TU Delft graduation project

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An old proverb from Piedmont, North-West Italy, states that there’s no home without a ‘crutin’. Crutins were traditional underground excavations, built to store and age wine for long periods. They could benefit from the exceptional isolating capacity of thick layers of soil. When built close to houses, they became a place to taste old wines in company, particularly during winter.

This project aims to rediscover the sustainability of epigeous constructions to make wine and apply it to a new concept of winery, one that might add to the social experiences of producing wine and, well above ground, tasting it. Winemakers and visitors are immersed into the winemaking process through variations in scale across all twelve steps of vinification, from grapes to bottles.

Taking advantage of the hilly nature of the region’s topography, the wine is allowed to flow down from one step to the next, eliminating mechanical pumping and enhancing the quality of wine. Natural upwards ventilation rids the space of CO2 from the fermentation.

Graduation project mentored by: Kas Ooserhuis, Henriette Bier, Nimish Biloria; technology mentor: Axel Kilian.

Wine production diagram

Rural situation of the area

Rural situation of the area - planning level

Relevant sections to shape to function diagrams

Relevant sections to shape to function diagram


Section 1:200


Plan 1:200

Processing interactive environment tool

Processing interactive environment tool

Technological sections

Technological section of different spaces

Blog post

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8 Responses to “TU Delft graduation project”

  • KrisBelucci Says:

    Hi, cool post. I have been wondering about this topic,so thanks for writing.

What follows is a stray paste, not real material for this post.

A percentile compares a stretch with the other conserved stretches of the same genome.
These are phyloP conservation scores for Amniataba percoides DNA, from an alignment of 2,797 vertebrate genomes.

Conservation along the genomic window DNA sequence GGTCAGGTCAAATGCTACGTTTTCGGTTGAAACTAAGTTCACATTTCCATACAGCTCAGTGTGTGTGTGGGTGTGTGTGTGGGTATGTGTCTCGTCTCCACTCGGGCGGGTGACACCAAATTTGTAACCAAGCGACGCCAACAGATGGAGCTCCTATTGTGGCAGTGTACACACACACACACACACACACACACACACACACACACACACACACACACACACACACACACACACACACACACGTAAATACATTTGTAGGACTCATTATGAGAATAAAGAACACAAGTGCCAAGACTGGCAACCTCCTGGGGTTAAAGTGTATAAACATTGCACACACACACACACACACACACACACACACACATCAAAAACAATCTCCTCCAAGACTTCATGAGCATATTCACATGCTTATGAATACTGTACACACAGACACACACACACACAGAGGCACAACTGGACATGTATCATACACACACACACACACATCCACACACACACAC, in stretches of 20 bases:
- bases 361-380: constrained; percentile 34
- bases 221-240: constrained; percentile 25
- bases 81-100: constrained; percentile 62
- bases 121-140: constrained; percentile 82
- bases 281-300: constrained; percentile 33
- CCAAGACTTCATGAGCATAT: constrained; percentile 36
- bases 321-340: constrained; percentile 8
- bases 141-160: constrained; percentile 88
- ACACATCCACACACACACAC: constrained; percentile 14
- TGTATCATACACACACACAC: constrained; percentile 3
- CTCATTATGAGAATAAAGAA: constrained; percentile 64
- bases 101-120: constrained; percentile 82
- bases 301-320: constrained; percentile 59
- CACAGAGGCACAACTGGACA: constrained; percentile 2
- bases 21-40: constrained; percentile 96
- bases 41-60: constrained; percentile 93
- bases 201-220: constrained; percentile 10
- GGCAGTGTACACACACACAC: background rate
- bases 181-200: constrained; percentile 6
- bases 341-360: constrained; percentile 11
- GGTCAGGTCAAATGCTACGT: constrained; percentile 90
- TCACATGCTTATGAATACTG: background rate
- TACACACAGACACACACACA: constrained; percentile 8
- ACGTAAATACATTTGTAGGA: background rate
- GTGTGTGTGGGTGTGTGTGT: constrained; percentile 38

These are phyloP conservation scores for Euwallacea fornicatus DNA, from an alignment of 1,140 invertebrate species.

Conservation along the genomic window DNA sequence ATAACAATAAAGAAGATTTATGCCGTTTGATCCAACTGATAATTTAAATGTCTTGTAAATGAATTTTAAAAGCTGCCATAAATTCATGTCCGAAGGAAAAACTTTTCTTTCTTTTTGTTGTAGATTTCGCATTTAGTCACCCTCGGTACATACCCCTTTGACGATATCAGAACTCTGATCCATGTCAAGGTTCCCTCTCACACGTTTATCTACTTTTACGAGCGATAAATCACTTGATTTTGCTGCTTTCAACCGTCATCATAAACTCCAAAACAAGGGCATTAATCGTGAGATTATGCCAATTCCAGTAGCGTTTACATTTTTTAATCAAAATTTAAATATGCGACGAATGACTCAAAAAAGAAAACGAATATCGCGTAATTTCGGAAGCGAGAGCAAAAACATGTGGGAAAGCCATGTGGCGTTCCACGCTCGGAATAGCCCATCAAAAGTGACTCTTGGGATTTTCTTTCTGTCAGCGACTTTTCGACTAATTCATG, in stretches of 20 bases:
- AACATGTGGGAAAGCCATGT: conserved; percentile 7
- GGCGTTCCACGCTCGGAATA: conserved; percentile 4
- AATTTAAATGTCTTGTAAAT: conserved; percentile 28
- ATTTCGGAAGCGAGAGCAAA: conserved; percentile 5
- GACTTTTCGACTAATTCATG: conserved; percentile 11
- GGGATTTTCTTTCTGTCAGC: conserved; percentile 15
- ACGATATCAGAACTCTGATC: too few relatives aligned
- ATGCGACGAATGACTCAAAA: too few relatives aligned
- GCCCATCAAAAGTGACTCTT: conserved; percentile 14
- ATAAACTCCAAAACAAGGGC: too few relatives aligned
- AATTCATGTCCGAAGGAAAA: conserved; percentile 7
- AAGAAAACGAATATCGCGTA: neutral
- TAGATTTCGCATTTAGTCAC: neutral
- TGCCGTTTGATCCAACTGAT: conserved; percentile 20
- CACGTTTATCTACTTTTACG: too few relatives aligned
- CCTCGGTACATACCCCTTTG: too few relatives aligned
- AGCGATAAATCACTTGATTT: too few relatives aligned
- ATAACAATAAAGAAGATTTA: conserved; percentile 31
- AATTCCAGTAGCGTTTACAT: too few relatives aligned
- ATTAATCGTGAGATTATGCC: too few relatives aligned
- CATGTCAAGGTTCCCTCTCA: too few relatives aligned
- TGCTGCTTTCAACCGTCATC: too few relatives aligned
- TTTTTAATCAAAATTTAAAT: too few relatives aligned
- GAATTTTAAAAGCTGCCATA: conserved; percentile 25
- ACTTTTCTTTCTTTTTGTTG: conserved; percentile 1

• Jonas Says:

    nice presentation!
    could you tell me how you made your flash presentation ? is this a free web tool or did you do it in flash all by yourself ? thx

  • Giulio Says:

    It’s all made in flash, with a simple Actionscript v2 steering the “movement of pages”. The script allows the animation to continue for 10 frames, then stops to wait for input. Would be easier, maybe, to now load each page through a XML file. Let me know if you need more info.

  • jp Says:

    What programs did you use to make this?

    If rhino, how did you cut the sections?

  • Giulio Piacentino Says:

    Hi JP,
    yes, the program is Rhino and at that time I used simply the _Intersect command. Now I’d probably use the Grasshopper intersections, as they are a bit more parametric.
    Please let me know if I can help with this.

  • sudhir Says:

    Hi Giulio,

    The Presentation was very impressive i like the way you proceeded in design. and defiantly grasshopper wold have done a great help to u for this design ..

  • Giulio Piacentino Says:

    Thank you!
    – Giulio

  • cesare monti Says:

    Hi Giulio. I never know your graduation project. I like it! Poethic and technological at the same time. Great. cesare

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